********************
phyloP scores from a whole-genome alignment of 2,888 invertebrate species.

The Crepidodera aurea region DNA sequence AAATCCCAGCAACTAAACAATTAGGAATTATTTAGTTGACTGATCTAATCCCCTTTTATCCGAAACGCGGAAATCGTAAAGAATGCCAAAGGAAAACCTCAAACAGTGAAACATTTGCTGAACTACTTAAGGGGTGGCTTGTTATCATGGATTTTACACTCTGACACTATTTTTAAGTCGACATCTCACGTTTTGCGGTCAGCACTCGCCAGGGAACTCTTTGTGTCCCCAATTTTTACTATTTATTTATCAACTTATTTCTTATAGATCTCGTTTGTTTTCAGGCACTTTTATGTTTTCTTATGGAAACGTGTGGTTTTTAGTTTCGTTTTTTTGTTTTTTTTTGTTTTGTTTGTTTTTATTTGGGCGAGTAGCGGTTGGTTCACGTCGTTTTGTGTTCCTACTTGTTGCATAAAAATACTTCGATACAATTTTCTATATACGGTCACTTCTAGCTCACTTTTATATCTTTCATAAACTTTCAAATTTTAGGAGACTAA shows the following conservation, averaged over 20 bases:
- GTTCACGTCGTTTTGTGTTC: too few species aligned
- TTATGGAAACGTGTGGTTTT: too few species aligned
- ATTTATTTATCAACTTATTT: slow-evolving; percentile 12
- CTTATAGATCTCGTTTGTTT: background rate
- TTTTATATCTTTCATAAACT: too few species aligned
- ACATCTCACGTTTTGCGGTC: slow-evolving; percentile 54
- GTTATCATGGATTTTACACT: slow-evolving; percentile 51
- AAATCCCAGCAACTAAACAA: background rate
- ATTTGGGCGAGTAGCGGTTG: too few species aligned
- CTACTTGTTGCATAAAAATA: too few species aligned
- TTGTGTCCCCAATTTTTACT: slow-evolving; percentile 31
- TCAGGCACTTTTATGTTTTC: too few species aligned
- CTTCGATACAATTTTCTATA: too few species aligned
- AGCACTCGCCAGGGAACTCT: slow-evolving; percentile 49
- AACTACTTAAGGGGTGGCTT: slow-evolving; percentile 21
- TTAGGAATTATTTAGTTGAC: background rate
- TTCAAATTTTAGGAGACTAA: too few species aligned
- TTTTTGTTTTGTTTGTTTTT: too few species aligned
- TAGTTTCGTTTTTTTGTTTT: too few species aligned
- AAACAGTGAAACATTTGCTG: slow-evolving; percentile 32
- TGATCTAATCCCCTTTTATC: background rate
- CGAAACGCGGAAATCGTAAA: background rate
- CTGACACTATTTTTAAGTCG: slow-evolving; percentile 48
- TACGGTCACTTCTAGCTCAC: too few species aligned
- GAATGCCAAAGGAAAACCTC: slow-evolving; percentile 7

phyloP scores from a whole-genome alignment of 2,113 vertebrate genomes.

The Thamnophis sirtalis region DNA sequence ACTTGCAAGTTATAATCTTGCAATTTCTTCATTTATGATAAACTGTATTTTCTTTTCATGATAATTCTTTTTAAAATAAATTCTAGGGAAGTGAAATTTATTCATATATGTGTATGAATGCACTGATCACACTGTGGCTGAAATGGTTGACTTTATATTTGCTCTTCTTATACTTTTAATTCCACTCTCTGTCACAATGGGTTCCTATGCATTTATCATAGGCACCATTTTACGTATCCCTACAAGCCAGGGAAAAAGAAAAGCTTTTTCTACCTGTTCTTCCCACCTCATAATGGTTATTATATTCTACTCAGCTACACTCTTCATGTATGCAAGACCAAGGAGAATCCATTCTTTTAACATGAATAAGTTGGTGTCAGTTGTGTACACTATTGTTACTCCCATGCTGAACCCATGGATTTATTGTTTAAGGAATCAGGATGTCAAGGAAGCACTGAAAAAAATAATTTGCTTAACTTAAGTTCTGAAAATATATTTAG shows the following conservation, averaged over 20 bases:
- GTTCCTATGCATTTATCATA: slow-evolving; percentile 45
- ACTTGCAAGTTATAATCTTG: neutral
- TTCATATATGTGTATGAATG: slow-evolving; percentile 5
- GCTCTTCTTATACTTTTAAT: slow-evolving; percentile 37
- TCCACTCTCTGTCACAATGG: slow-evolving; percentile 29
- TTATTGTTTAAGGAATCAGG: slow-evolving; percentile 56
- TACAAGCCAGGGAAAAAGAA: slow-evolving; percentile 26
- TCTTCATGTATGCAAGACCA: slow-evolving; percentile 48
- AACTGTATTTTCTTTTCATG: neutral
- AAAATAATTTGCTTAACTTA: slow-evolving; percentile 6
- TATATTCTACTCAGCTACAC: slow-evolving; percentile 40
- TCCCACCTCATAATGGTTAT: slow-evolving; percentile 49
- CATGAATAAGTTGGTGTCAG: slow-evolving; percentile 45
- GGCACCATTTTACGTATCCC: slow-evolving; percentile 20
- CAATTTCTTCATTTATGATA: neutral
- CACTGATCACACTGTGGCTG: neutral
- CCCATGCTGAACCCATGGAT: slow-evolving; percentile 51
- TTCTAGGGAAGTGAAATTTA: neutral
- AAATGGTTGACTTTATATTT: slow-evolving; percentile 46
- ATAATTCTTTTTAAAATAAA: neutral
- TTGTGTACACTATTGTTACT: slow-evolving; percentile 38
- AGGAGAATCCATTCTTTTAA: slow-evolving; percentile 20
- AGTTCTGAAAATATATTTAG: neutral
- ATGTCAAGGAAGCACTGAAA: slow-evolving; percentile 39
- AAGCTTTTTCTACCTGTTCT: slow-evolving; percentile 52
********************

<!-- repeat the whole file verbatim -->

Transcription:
phyloP scores from a whole-genome alignment of 2,888 invertebrate species.

The Crepidodera aurea region DNA sequence AAATCCCAGCAACTAAACAATTAGGAATTATTTAGTTGACTGATCTAATCCCCTTTTATCCGAAACGCGGAAATCGTAAAGAATGCCAAAGGAAAACCTCAAACAGTGAAACATTTGCTGAACTACTTAAGGGGTGGCTTGTTATCATGGATTTTACACTCTGACACTATTTTTAAGTCGACATCTCACGTTTTGCGGTCAGCACTCGCCAGGGAACTCTTTGTGTCCCCAATTTTTACTATTTATTTATCAACTTATTTCTTATAGATCTCGTTTGTTTTCAGGCACTTTTATGTTTTCTTATGGAAACGTGTGGTTTTTAGTTTCGTTTTTTTGTTTTTTTTTGTTTTGTTTGTTTTTATTTGGGCGAGTAGCGGTTGGTTCACGTCGTTTTGTGTTCCTACTTGTTGCATAAAAATACTTCGATACAATTTTCTATATACGGTCACTTCTAGCTCACTTTTATATCTTTCATAAACTTTCAAATTTTAGGAGACTAA shows the following conservation, averaged over 20 bases:
- GTTCACGTCGTTTTGTGTTC: too few species aligned
- TTATGGAAACGTGTGGTTTT: too few species aligned
- ATTTATTTATCAACTTATTT: slow-evolving; percentile 12
- CTTATAGATCTCGTTTGTTT: background rate
- TTTTATATCTTTCATAAACT: too few species aligned
- ACATCTCACGTTTTGCGGTC: slow-evolving; percentile 54
- GTTATCATGGATTTTACACT: slow-evolving; percentile 51
- AAATCCCAGCAACTAAACAA: background rate
- ATTTGGGCGAGTAGCGGTTG: too few species aligned
- CTACTTGTTGCATAAAAATA: too few species aligned
- TTGTGTCCCCAATTTTTACT: slow-evolving; percentile 31
- TCAGGCACTTTTATGTTTTC: too few species aligned
- CTTCGATACAATTTTCTATA: too few species aligned
- AGCACTCGCCAGGGAACTCT: slow-evolving; percentile 49
- AACTACTTAAGGGGTGGCTT: slow-evolving; percentile 21
- TTAGGAATTATTTAGTTGAC: background rate
- TTCAAATTTTAGGAGACTAA: too few species aligned
- TTTTTGTTTTGTTTGTTTTT: too few species aligned
- TAGTTTCGTTTTTTTGTTTT: too few species aligned
- AAACAGTGAAACATTTGCTG: slow-evolving; percentile 32
- TGATCTAATCCCCTTTTATC: background rate
- CGAAACGCGGAAATCGTAAA: background rate
- CTGACACTATTTTTAAGTCG: slow-evolving; percentile 48
- TACGGTCACTTCTAGCTCAC: too few species aligned
- GAATGCCAAAGGAAAACCTC: slow-evolving; percentile 7

phyloP scores from a whole-genome alignment of 2,113 vertebrate genomes.

The Thamnophis sirtalis region DNA sequence ACTTGCAAGTTATAATCTTGCAATTTCTTCATTTATGATAAACTGTATTTTCTTTTCATGATAATTCTTTTTAAAATAAATTCTAGGGAAGTGAAATTTATTCATATATGTGTATGAATGCACTGATCACACTGTGGCTGAAATGGTTGACTTTATATTTGCTCTTCTTATACTTTTAATTCCACTCTCTGTCACAATGGGTTCCTATGCATTTATCATAGGCACCATTTTACGTATCCCTACAAGCCAGGGAAAAAGAAAAGCTTTTTCTACCTGTTCTTCCCACCTCATAATGGTTATTATATTCTACTCAGCTACACTCTTCATGTATGCAAGACCAAGGAGAATCCATTCTTTTAACATGAATAAGTTGGTGTCAGTTGTGTACACTATTGTTACTCCCATGCTGAACCCATGGATTTATTGTTTAAGGAATCAGGATGTCAAGGAAGCACTGAAAAAAATAATTTGCTTAACTTAAGTTCTGAAAATATATTTAG shows the following conservation, averaged over 20 bases:
- GTTCCTATGCATTTATCATA: slow-evolving; percentile 45
- ACTTGCAAGTTATAATCTTG: neutral
- TTCATATATGTGTATGAATG: slow-evolving; percentile 5
- GCTCTTCTTATACTTTTAAT: slow-evolving; percentile 37
- TCCACTCTCTGTCACAATGG: slow-evolving; percentile 29
- TTATTGTTTAAGGAATCAGG: slow-evolving; percentile 56
- TACAAGCCAGGGAAAAAGAA: slow-evolving; percentile 26
- TCTTCATGTATGCAAGACCA: slow-evolving; percentile 48
- AACTGTATTTTCTTTTCATG: neutral
- AAAATAATTTGCTTAACTTA: slow-evolving; percentile 6
- TATATTCTACTCAGCTACAC: slow-evolving; percentile 40
- TCCCACCTCATAATGGTTAT: slow-evolving; percentile 49
- CATGAATAAGTTGGTGTCAG: slow-evolving; percentile 45
- GGCACCATTTTACGTATCCC: slow-evolving; percentile 20
- CAATTTCTTCATTTATGATA: neutral
- CACTGATCACACTGTGGCTG: neutral
- CCCATGCTGAACCCATGGAT: slow-evolving; percentile 51
- TTCTAGGGAAGTGAAATTTA: neutral
- AAATGGTTGACTTTATATTT: slow-evolving; percentile 46
- ATAATTCTTTTTAAAATAAA: neutral
- TTGTGTACACTATTGTTACT: slow-evolving; percentile 38
- AGGAGAATCCATTCTTTTAA: slow-evolving; percentile 20
- AGTTCTGAAAATATATTTAG: neutral
- ATGTCAAGGAAGCACTGAAA: slow-evolving; percentile 39
- AAGCTTTTTCTACCTGTTCT: slow-evolving; percentile 52